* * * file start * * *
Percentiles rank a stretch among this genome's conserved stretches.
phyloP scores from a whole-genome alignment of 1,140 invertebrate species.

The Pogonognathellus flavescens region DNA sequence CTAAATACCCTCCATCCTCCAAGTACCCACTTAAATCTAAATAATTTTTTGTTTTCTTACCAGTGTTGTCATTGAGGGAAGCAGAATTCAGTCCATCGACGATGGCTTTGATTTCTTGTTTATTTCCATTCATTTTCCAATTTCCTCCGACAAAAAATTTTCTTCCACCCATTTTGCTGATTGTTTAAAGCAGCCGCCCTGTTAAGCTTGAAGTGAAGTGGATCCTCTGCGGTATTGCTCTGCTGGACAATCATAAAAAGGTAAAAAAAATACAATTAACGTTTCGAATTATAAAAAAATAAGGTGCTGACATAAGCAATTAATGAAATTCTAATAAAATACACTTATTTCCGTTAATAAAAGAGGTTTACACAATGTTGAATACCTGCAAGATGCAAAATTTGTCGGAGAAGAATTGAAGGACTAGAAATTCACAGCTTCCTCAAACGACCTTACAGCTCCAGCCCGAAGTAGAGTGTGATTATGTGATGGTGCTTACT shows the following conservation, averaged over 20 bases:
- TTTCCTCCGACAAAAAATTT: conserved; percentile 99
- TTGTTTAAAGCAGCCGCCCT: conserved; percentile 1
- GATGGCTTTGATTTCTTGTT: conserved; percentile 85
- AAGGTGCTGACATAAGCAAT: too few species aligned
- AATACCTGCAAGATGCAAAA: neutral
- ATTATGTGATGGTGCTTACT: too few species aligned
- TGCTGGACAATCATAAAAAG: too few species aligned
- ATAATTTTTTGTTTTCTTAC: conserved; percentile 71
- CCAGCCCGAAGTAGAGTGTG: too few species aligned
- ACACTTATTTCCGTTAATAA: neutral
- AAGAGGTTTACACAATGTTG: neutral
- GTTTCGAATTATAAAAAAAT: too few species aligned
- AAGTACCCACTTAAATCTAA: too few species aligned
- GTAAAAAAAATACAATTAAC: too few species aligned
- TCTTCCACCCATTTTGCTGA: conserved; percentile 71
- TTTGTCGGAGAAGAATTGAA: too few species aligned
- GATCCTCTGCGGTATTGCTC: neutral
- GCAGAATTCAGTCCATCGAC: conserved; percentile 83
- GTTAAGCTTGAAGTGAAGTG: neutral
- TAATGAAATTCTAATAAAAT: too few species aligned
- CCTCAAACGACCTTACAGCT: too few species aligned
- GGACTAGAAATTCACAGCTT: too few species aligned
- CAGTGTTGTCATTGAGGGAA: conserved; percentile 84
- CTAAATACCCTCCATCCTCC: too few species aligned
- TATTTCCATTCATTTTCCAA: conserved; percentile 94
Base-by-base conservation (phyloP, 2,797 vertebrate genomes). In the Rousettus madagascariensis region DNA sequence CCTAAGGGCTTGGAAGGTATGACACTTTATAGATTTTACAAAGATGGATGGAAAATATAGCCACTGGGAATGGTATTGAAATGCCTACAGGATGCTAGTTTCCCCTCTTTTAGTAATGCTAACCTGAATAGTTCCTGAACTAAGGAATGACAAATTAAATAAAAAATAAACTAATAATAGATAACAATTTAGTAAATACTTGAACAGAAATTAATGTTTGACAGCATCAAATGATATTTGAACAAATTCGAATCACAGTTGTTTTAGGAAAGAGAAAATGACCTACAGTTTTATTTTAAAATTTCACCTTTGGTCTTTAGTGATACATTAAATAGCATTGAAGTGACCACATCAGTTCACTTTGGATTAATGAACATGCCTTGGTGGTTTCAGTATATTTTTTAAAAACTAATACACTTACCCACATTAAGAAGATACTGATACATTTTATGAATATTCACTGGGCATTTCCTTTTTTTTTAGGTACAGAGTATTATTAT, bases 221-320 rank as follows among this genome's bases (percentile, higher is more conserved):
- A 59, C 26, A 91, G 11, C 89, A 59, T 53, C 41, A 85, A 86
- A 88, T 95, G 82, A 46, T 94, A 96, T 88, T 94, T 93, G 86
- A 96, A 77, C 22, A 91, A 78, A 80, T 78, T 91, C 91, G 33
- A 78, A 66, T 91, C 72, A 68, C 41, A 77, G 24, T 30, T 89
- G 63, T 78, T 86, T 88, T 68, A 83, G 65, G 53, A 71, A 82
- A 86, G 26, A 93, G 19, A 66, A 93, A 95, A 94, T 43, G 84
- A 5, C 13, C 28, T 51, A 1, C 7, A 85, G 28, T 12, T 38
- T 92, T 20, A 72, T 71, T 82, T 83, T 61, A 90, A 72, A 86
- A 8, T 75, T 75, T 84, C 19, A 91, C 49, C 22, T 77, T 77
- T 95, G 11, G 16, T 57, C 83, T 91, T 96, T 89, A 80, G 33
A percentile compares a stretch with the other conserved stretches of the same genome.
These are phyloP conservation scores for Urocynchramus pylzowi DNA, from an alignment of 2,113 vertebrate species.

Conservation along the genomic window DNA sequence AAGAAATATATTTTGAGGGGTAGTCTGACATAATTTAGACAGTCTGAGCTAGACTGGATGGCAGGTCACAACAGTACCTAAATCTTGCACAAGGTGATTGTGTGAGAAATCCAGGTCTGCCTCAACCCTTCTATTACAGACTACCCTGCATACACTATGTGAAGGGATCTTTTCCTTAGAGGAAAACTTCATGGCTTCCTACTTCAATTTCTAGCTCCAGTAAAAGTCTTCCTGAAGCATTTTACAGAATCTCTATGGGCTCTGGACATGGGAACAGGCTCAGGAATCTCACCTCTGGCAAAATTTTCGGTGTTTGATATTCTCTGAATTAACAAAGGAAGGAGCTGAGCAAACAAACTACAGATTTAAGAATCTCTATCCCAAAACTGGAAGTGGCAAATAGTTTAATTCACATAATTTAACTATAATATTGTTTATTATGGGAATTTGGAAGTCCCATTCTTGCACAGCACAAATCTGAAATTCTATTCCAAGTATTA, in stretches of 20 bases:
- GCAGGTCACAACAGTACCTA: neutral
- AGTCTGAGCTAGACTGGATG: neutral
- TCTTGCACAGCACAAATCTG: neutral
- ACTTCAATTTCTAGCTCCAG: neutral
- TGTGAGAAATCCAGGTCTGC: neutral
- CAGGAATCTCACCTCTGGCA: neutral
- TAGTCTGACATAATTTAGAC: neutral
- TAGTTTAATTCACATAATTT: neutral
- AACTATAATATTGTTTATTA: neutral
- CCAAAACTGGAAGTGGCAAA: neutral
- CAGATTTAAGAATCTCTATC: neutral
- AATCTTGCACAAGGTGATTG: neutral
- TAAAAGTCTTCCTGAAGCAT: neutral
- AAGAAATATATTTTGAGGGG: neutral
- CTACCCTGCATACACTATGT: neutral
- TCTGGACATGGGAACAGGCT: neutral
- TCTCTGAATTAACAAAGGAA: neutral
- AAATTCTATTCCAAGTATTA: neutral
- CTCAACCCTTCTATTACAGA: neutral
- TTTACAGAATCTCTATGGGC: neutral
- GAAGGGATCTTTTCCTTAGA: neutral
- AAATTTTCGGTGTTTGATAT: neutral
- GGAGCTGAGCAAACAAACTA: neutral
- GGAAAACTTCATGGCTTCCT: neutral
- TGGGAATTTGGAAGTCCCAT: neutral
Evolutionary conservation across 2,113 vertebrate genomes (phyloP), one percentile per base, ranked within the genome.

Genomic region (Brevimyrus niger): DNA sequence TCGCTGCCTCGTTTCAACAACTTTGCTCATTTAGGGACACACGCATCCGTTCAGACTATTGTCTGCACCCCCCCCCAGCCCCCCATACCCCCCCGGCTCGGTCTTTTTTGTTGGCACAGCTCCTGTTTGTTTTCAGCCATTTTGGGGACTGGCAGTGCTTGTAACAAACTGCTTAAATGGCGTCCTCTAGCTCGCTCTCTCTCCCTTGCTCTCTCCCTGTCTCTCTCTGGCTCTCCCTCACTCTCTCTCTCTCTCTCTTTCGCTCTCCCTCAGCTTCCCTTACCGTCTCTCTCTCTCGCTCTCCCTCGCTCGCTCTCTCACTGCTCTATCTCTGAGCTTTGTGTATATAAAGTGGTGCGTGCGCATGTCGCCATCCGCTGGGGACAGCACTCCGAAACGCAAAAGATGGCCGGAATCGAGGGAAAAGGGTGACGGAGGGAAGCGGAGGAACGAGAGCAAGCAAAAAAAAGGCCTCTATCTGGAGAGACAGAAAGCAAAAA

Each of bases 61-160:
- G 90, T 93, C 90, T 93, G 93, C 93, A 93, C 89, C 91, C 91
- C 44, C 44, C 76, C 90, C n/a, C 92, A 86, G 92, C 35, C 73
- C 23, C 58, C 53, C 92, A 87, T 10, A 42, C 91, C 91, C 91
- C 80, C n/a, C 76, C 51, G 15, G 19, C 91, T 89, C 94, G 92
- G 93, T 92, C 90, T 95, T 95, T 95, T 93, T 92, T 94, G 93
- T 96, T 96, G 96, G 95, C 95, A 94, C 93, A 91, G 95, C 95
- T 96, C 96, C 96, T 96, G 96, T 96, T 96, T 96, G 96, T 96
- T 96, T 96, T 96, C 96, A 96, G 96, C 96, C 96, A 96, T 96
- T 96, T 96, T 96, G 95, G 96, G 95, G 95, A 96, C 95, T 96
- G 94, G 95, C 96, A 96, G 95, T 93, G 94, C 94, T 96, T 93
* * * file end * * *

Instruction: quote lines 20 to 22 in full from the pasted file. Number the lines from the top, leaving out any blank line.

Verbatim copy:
- GATCCTCTGCGGTATTGCTC: neutral
- GCAGAATTCAGTCCATCGAC: conserved; percentile 83
- GTTAAGCTTGAAGTGAAGTG: neutral